"For me, it was just the fact that I don't want to do it because I don't want to end back up in a situation where I was at, especially now with my kids and everything else. It's not worth it. I'm not missing anything. I've seen enough in my lifetime of only 29 years than most people will in three lifetimes. There's not much I'm going to miss out on, so that's how I look at it."
Trainer Jack Loew, who has been with Pavlik for his entire career, said he is proud of how Pavlik has faced his demons.
"It was his decision to quit drinking. People have to realize that," Loew said. "We didn't put a gun to his head and make him go to California. He did that. He's trying to make himself a better person, and I don't think people are giving him as much credit as he deserves. I think everybody involved in this is going to benefit from what Kelly did -- not from what we had Kelly do, but what he did."
As for boxing, Pavlik struggled to make 160 pounds for several years. He still has to cut a lot of weight to make the 168-pound division limit, but he believes he will become a factor in one the sport's most talent-rich divisions.
As a middleweight, Pavlik packed a big punch. He believes his power will be just as good or better at super middleweight.
"I see it being the same. Actually, I see it being even better," he said. "It's not like I'm moving up to go to 168 and I'm adding weight on. I still have to lose a considerable amount of weight to make 168. When you walk around 195, that's still walking around pretty heavy for a super middleweight or a light heavyweight. I don't see the strength being an issue, or power punching. I think our strength and everything is going to be great at that weight class. It will be the same, if not better."
One potential future fight for Pavlik would be against titleholder Lucian Bute. Before Pavlik's long layoff, there had been considerable discussion between Top Rank and InterBox, Bute's promoter, about matching them.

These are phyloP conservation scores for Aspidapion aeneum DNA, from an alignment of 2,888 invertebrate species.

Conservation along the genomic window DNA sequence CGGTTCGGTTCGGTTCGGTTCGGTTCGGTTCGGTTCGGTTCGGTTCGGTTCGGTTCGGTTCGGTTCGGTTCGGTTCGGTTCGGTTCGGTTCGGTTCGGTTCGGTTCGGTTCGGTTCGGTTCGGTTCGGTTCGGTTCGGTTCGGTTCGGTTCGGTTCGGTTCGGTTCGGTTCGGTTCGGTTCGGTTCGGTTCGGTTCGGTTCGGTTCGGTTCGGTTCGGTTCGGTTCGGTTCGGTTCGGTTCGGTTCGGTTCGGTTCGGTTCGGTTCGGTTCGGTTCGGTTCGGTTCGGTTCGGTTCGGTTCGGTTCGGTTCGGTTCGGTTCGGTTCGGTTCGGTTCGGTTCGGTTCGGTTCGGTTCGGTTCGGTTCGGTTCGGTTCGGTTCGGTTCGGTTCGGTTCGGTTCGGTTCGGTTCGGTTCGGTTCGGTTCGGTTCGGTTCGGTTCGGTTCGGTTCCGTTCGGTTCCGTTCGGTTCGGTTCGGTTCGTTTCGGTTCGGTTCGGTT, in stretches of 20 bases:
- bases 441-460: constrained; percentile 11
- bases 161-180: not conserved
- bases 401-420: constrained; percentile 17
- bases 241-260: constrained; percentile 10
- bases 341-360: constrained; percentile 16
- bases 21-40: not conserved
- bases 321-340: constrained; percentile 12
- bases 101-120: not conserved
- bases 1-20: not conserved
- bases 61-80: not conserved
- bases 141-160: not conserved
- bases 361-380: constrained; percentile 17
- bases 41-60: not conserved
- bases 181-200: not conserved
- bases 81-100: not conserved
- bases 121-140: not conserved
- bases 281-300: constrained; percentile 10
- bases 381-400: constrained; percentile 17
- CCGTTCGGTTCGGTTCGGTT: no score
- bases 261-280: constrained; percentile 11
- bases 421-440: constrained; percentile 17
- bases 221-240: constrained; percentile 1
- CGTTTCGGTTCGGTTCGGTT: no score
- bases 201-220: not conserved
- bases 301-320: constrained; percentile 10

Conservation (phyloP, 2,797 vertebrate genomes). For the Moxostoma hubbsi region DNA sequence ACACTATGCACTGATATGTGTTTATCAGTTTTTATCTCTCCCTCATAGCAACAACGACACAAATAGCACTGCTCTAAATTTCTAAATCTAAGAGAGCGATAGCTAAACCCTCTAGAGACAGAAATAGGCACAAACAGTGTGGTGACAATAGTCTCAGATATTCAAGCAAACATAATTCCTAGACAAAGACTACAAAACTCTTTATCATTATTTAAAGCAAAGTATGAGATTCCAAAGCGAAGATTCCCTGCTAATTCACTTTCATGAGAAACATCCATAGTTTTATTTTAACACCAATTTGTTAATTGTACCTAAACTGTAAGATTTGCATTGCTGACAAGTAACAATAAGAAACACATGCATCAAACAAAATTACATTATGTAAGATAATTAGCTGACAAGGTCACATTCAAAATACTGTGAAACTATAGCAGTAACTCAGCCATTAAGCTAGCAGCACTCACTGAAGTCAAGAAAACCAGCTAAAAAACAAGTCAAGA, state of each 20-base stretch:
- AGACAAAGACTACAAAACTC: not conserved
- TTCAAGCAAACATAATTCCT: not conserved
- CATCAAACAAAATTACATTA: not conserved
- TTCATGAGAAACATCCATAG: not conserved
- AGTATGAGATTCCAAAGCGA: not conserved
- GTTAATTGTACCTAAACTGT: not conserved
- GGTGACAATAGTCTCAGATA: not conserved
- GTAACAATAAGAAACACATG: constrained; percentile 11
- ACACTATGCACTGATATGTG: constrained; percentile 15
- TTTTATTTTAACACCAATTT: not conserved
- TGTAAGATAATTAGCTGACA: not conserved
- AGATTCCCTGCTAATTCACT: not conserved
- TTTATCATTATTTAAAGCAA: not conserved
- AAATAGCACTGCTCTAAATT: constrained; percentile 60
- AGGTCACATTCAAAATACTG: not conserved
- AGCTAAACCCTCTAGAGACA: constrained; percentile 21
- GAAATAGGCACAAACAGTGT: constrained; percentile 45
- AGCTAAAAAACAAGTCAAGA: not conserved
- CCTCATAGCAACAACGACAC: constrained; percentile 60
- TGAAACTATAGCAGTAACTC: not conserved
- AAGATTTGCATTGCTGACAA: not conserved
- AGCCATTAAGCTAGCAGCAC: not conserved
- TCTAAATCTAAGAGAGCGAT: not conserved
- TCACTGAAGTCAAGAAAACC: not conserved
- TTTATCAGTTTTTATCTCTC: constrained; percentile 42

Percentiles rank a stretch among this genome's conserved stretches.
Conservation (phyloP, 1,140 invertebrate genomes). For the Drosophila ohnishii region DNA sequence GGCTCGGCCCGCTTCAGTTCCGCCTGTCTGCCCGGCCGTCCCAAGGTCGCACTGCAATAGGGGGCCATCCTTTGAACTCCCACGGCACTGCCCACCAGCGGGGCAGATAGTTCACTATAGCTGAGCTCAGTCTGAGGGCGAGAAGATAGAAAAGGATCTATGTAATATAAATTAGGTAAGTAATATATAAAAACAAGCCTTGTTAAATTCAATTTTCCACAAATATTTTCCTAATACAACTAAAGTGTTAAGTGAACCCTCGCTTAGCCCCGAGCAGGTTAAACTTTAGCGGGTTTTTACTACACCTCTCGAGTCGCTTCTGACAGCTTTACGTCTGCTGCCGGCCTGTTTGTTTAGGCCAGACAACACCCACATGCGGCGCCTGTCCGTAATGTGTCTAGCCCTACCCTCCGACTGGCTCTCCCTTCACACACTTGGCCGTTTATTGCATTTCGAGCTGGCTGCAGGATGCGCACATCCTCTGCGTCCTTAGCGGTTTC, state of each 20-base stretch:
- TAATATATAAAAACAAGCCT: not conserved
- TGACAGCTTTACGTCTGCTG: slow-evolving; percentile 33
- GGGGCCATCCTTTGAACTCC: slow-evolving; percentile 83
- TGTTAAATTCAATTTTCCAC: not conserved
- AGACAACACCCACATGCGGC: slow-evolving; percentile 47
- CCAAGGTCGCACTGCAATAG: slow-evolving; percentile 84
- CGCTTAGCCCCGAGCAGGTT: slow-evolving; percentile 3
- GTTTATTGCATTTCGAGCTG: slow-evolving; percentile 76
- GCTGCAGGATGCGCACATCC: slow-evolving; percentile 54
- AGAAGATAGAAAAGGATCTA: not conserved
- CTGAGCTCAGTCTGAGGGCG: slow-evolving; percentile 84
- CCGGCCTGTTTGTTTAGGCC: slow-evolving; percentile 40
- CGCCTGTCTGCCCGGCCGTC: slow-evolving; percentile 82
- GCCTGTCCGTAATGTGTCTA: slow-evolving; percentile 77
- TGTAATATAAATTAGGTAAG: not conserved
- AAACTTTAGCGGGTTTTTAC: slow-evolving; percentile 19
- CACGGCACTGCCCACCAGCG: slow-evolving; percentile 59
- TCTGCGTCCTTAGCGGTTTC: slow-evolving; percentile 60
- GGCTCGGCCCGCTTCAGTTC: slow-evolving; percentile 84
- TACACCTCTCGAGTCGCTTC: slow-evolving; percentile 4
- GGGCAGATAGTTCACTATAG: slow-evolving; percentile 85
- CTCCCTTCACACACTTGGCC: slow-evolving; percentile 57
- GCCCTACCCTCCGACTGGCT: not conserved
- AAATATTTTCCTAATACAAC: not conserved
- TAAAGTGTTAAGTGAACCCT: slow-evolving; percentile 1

Those talks could resume if Pavlik turns in a strong performance against Lopez.
"Kelly is ready, but the guy he's fighting on May 7 is no pushover," Top Rank promoter Bob Arum said. "He has a lot of knockouts, he's a Texas kid, and that's a tough chore. We'll see how he does in that fight, and then we'll talk it over with the team and see who comes next. The super middleweight division is rich with talent, and Kelly, I hope and believe, fits right in with all of them.
"There are a lot of great fighters out there in the super middleweight division, but with the exception of Bute in Canada, they're not particularly big attractions in terms of ticket sales. In order for them to make a big-ticket fight, they have to have Kelly Pavlik. It's not a question of who Kelly is going to go after; it's a question of who the team wants Kelly to fight. These fighters, in order to have a big fight, have to fight Kelly Pavlik."
"There are so many great fights for him at 168. It's a terrific division," said Cameron Dunkin, Pavlik's co-manager. "We are wide-open and excited for any big fight in the division after we get past this one."
But before those big fights? Baby steps against Lopez.
"I definitely do think this is a very, very important fight," Pavlik said. "I think it's a fight where I have to go out there and look good. If I don't come back and perform at the top of the top, it's going to be brutal. So I think this fight is very important for me to get back out there and cement my name out there again. That's why we're taking this fight so seriously. I think this is one of the most important fights of my career, believe it or not."
The most important fight inside the ring, perhaps. Right along with the one he fights outside of it.
"The problems he had with alcohol, nobody could have solved that except one person, and that's Kelly Pavlik," Arum said. "So I think Kelly is a hero, and I think he's a real hero for even talking about it, because it's very, very personal.
"So I give him a lot of credit, and I think he's going to get his career righted again, and he's going to end up better than he ever was. And people will look up to what he did, and he'll be a great example to people who suffer from addiction."
Dan Rafael is the boxing writer for ESPN.com. Follow him on Twitter @danrafaelespn.